Most of New York’s updated concealed carry policy took effect Thursday banning concealed weapons in many public spaces and adding new requirements for people seeking firearm licenses, after the Supreme Court struck down the state’s previous law, though the new legislation could still face legal challenges.
- New York’s enacted the Concealed Carry Improvement Act in July after the Supreme Court struck down the state’s previous concealed carry law for being overly broad.
- The new law imposes more specific requirements for concealed carry licenses, including undergoing training, providing character references, and submitting to a background check that includes providing a list of their social media accounts.
- Licenses will only be granted to people with “good moral character” and will not be issued to people who have a history of violent behavior or recent convictions for several crimes including assault, menacing, and driving while intoxicated.
- Concealed carry is outlawed in a variety of “sensitive locations”: airports, bars, restaurants serving alcohol, courthouses, daycare facilities, playgrounds, educational institutions, emergency shelters, entertainment venues, government buildings, healthcare facilities, houses of worship, libraries, polling places, public demonstrations, rallies, public transportation, and Times Square.
- Outside of those places, businesses and property owners will have to put up signage explicitly stating concealed weapons are allowed, otherwise the default will be that concealed weapons aren’t allowed on any private property where it’s not explicitly stated.
- The law also imposes new storage requirements for firearms, gives the state oversight of background checks for firearms—which means the checks will go further than the ones performed by the federal government—and expands the definition of “body vest” to include more kinds of body armor that will now be subject to regulation.
In addition to the measures taking effect on Thursday, additional parts of the legislation will take effect Sunday, which will raise the age for purchasing or possessing a semiautomatic firearm to 21 years old. The law also creates an appeals board for people whose license applications have been denied, which will take effect in April.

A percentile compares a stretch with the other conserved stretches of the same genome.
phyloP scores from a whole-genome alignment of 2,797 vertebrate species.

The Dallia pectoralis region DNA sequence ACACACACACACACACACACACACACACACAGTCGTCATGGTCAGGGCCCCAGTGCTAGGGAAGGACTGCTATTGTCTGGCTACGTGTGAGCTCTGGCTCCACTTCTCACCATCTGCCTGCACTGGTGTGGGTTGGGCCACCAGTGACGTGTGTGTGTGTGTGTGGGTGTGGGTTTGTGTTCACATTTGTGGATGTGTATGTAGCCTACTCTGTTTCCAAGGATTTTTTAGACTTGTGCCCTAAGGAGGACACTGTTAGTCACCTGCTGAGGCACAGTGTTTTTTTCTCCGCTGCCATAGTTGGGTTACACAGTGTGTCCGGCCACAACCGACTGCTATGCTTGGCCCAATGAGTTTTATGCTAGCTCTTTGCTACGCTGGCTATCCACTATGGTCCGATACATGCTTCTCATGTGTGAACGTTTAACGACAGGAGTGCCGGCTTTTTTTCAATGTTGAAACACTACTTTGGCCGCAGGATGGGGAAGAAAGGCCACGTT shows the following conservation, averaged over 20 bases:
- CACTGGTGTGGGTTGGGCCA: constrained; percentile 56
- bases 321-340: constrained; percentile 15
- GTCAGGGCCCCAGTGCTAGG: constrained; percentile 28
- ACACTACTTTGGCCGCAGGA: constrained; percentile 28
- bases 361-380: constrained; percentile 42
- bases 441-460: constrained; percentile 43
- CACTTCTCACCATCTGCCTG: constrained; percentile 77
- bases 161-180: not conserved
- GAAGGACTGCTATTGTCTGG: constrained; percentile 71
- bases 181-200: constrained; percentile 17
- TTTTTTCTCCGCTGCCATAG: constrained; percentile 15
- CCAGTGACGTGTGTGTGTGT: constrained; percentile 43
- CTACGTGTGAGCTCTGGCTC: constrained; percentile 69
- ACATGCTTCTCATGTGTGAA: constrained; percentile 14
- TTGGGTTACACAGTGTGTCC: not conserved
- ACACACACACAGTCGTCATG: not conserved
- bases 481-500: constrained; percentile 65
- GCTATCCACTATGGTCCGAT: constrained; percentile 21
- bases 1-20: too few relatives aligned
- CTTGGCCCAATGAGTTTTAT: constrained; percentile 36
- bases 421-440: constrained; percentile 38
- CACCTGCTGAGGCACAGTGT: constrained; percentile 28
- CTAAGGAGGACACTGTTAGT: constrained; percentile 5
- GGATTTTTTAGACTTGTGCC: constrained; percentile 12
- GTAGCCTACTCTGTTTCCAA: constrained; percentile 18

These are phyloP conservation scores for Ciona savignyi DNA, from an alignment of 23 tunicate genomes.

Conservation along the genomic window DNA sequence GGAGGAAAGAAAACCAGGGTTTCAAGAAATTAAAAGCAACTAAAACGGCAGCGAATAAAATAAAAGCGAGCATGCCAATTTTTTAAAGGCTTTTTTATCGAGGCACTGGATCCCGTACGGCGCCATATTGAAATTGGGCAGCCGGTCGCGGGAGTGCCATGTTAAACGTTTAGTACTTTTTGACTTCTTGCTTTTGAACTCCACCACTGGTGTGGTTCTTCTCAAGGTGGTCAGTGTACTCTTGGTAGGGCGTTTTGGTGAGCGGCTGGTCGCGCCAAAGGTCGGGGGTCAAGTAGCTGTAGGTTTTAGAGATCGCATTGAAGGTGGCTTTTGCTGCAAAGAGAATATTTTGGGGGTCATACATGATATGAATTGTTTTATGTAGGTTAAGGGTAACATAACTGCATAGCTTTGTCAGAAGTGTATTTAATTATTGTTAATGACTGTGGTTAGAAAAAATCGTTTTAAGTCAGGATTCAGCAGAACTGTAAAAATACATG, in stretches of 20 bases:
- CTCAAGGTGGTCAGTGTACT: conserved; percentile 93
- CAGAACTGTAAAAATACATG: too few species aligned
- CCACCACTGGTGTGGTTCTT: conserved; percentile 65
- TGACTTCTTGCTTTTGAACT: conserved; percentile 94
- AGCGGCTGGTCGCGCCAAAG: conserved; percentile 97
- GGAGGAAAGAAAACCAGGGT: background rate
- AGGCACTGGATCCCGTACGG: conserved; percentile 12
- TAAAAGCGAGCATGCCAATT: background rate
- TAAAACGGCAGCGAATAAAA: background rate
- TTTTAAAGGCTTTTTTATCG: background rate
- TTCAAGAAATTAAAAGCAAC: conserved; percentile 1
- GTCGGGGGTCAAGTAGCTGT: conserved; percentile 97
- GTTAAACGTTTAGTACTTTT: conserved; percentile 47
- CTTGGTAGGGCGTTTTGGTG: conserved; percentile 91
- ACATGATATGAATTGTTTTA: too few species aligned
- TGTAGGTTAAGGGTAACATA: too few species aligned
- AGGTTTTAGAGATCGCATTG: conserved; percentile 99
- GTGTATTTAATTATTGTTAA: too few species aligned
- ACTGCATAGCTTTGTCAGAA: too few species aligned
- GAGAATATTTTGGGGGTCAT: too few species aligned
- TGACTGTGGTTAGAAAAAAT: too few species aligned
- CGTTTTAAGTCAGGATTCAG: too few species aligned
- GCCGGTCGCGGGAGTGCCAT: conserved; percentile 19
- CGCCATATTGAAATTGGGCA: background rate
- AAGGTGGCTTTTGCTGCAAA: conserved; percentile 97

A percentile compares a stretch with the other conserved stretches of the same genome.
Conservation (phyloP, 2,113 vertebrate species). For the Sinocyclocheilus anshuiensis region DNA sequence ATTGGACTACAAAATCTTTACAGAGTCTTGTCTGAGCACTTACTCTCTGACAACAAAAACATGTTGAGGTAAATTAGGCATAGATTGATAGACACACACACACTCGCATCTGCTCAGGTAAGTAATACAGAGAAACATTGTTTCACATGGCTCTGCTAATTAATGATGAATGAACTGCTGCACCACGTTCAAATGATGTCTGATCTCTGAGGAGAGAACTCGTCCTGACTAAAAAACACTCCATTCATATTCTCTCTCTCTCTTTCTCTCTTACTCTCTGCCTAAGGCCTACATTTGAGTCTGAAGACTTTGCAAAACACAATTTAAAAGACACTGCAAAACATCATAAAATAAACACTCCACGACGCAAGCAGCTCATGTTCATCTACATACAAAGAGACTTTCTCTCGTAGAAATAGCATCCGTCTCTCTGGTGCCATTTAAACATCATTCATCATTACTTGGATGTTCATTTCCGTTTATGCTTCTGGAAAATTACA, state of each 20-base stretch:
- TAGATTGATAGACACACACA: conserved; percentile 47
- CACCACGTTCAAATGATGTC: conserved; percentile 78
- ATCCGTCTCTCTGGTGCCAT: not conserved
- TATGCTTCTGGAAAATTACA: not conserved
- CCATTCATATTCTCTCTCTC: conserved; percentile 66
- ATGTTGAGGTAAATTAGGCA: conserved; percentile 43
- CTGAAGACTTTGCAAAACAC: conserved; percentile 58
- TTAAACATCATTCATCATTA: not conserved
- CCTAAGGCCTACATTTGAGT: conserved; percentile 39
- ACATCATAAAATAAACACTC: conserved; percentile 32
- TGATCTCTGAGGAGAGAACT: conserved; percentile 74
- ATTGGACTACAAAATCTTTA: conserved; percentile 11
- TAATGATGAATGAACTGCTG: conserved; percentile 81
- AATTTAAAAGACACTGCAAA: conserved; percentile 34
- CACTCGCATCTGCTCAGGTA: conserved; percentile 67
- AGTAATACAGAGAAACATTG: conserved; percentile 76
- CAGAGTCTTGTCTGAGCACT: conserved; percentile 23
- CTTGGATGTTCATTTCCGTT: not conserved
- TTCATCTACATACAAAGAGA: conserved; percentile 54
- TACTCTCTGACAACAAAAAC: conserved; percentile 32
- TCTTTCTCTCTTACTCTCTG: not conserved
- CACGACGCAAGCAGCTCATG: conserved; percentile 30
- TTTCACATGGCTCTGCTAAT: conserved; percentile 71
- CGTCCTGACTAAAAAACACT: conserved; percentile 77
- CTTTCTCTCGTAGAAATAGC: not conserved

WHAT WE DON’T KNOW
Whether the laws will stand up in court. A federal judge allowed the legislation to take effect as he dismissed a lawsuit brought by gun rights advocates on Wednesday night for lack of standing—but suggested that he had issues with the law itself and could strike it down should the plaintiffs re-file the case to comply with the ruling. The Gun Owners of America, one of the plaintiffs that brought the case, said in a statement Thursday that it “looks forward[s] to continuing our efforts to fully dismantle this law,” suggesting the case will be appealed or re-filed. Another lawsuit is also pending from former gubernatorial and congressional candidate Carl Paladino, and more legal challenges are likely to be filed.
The Supreme Court struck down New York’s previous concealed carry law on June 23 in New York State Rifle & Pistol Association v. Bruen, declaring the law was overly burdensome and violated the Fourteenth Amendment by stopping “law-abiding citizens with ordinary self-defense needs” from practicing their Second Amendment right to bear arms.
The 6-3 ruling took an expansive view of the Second Amendment, ruling the definition of the right to bear arms includes “carrying handguns publicly for self-defense,” and criticized New York’s law for being overly broad and deeming too many places as “sensitive locations” where guns can’t be carried.
New York lawmakers immediately convened a special session to pass new legislation in response to the ruling, and the Concealed Carry Improvement Act was signed into law on July 1, just over a week after Bruen was decided. While the court’s ruling focused on New York, it had further effects on any state with more restrictive concealed carry laws in place that said the state “may issue” licenses, but officers can use discretion and are not obligated to issue them to people. That includes California, Delaware, Hawaii, Maryland, Massachusetts, and New Jersey, which were forced to roll back their own policies in compliance with the ruling.
WHAT TO WATCH FOR
How other states will handle their concealed carry laws in light of the Supreme Court’s ruling? Massachusetts and several local governments have passed or proposed new policies around concealed carry licenses that comply with the Supreme Court’s ruling since it was issued, and Delaware also enacted comprehensive gun control legislation a week after the court’s decision. In California, legislation to impose new firearm restrictions in line with the Bruen decision failed in the state Senate early Thursday by just one vote, but the Associated Press reports lawmakers to intend to re-introduce the bill later this year.